Pull out some crayons, scissors, glitter and glue, and you’ll do more than create bonding time with your preschooler. Researchers say creative time helps kids prepare for school and long-term success in subjects such as math, reading and writing.
It’s no surprise that making crafts provides developmental benefits for children. Using a scissors to cut paper or holding a crayon to draw a shape helps build fine motor skills. Children use these skills as they refine their ability to eat with a fork or spoon and learn to dress themselves. Activities such as coloring and cutting paper also help with bilateral coordination – using both hands at once to perform a task. This will come in handy as they learn to tie shoes, type, or hold a pencil while writing on paper.
But researchers also point to arts and crafts as a way for young children to begin building “executive function.” Executive function includes the ability to focus attention, control impulses and use working memory.
Crafts help children focus attention as they’re planning what to make and organizing their materials. They don’t realize they’re setting goals and paying attention to details that will help achieve those goals – but that’s exactly what they’re doing when they decide to build and paint a wooden car model, for example.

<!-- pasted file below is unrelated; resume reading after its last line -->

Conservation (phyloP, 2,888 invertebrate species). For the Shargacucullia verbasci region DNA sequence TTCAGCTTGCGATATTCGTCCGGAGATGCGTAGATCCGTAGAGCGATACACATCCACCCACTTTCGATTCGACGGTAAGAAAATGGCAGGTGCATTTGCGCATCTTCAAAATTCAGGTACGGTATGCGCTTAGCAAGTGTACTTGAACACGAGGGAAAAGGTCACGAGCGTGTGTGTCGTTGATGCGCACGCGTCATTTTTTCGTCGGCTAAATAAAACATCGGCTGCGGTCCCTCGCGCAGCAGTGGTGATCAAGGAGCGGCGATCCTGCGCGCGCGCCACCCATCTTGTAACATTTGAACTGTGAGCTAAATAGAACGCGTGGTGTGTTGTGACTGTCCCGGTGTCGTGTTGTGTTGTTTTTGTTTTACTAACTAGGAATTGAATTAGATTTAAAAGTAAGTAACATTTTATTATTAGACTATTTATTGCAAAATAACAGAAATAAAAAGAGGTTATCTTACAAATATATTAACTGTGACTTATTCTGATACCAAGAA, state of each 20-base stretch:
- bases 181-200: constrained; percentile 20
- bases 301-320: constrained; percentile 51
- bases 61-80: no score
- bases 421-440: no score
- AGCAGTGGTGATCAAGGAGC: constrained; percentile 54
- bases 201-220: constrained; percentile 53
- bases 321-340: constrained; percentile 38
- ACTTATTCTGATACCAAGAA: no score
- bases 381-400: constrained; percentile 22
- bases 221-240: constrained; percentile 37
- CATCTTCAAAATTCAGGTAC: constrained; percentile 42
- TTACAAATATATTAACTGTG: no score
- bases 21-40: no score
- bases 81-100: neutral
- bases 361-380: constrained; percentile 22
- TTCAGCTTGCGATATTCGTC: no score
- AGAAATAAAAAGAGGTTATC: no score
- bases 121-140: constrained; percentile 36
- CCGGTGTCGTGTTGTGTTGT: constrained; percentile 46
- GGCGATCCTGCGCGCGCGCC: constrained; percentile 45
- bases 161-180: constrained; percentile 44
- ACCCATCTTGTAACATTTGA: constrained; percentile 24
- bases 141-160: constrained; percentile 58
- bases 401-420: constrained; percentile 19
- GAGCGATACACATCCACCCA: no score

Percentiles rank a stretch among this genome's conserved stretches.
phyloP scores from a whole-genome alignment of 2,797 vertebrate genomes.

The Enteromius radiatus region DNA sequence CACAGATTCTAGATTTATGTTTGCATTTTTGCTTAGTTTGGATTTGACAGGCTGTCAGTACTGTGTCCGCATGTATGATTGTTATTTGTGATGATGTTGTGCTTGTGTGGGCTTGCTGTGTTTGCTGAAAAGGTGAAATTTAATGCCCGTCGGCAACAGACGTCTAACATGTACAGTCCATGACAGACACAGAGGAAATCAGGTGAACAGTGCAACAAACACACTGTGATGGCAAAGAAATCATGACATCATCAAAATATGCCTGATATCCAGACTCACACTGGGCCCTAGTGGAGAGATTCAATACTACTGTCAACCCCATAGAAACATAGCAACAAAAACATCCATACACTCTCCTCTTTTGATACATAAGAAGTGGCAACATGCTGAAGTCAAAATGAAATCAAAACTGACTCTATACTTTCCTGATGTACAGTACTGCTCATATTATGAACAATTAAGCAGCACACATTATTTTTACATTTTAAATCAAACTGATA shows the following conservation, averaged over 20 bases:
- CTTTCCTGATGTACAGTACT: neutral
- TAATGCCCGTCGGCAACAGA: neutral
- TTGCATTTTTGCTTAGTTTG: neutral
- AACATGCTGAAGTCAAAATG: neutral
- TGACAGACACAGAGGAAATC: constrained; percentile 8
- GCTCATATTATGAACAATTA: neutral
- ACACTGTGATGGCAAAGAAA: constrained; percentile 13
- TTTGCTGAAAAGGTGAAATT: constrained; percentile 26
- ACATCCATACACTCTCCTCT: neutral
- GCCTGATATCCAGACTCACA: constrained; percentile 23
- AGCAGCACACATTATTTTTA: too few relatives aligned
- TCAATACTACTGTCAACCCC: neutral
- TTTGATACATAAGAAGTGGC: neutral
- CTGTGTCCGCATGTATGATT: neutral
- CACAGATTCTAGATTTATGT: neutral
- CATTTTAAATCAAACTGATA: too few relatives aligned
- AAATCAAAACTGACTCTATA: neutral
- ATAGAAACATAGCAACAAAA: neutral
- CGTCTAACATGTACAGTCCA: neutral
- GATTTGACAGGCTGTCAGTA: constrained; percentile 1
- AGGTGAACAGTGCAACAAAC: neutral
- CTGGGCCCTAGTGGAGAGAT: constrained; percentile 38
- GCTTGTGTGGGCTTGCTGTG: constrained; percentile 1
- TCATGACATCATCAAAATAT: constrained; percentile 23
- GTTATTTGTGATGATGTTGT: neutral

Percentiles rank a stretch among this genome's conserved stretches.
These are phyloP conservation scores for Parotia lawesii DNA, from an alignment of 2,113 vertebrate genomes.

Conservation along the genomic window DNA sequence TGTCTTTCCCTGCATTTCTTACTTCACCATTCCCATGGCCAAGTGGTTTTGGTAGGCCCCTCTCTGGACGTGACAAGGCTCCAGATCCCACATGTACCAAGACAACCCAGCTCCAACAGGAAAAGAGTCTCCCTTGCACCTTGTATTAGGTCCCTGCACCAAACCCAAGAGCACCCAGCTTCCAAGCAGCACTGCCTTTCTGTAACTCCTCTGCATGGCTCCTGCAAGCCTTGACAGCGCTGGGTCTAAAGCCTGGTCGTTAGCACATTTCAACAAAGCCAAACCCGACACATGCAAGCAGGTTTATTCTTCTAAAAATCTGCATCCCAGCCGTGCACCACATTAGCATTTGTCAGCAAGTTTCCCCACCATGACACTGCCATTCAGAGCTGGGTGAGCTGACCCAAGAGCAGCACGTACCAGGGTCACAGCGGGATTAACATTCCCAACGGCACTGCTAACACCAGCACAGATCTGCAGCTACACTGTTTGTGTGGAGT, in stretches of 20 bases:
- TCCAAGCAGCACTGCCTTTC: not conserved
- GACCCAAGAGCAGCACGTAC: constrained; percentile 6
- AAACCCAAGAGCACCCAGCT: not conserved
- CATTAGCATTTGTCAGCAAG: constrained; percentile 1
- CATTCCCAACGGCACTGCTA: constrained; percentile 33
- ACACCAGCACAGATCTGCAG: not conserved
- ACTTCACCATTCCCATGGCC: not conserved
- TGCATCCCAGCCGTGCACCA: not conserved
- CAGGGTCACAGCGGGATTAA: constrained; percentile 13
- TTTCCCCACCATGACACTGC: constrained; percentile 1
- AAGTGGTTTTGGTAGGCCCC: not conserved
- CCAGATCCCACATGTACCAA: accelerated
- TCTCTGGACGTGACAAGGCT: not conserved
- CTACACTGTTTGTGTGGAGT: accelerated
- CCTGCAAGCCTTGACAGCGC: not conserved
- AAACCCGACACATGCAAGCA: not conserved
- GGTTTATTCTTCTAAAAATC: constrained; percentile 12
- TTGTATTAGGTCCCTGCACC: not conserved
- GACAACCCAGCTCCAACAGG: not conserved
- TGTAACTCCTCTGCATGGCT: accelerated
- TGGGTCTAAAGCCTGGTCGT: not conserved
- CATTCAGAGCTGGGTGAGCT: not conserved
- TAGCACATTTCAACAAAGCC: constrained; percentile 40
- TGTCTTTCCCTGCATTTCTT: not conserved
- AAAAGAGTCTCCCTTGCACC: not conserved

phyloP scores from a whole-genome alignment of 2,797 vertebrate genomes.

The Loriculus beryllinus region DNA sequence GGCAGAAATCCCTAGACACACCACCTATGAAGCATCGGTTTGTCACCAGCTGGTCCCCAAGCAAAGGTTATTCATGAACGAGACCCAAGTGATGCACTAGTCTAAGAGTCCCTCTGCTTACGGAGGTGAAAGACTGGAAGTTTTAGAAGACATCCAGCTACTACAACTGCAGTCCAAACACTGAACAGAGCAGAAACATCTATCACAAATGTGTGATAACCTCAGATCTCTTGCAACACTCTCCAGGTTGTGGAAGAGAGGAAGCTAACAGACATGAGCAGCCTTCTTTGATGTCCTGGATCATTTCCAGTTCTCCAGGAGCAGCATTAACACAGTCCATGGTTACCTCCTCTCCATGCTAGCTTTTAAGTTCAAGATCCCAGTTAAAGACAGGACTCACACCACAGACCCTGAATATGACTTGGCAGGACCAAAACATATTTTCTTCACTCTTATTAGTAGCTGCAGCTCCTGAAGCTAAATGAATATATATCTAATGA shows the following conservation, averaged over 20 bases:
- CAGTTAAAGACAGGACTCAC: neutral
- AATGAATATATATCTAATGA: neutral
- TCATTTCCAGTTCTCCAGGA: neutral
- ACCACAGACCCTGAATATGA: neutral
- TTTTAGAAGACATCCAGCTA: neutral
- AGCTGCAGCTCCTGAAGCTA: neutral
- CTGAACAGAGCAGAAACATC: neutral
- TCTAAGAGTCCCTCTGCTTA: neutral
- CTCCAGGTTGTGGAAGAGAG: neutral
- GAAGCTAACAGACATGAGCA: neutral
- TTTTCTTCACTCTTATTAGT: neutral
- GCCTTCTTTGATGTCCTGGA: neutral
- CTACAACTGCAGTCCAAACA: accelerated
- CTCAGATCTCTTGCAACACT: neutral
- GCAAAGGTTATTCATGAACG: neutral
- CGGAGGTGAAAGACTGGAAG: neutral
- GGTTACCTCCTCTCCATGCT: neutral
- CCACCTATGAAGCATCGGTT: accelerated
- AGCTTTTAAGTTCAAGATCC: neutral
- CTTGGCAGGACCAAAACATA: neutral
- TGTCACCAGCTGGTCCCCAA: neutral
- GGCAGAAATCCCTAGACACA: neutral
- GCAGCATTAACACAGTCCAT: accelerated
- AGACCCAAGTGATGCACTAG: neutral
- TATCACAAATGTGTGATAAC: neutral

Waiting for paint to dry so they can move on to the next step teaches patience and self-control. Crafts can also promote flexibility, because things don’t always turn out exactly as planned (or pictured on the package!). Children can learn there is no right or wrong way to be creative – which is why it’s OK to let them choose how they want to paint that model car (or where to put the wheels, for that matter).
Working memory – part of short-term memory – is how we manipulate information when working on a task. It’s what we use when we have to do sequenced tasks, such as following a string of directions on how to put a model together.
Making a craft is also a self-esteem booster. Completing an age-appropriate craft – especially when someone hangs it on the refrigerator or posts a photo on Facebook for all to see – gives a sense of accomplishment and pride.
Executive function can be further enhanced by making something that encourages imaginary play, such as a mask. Imaginary play encourages children’s abstract thoughts, and allows them to focus on a pretend world crafted entirely in their heads. Experts believe executive function is further enhanced by sustained, elaborate imaginary play – in which children make a plan, stay in character (teacher, pilot, firefighter, ninja, chef) and live in that alternate world for a period of time.
Knowing that craft time builds preschoolers’ skills and confidence is reason enough to pull out the glue and scissors. The fact that projects help prepare them for the future just adds a whole lot of sparkle.
Looking for some craft ideas? Local craft stores frequently have inexpensive kits, or check out these websites: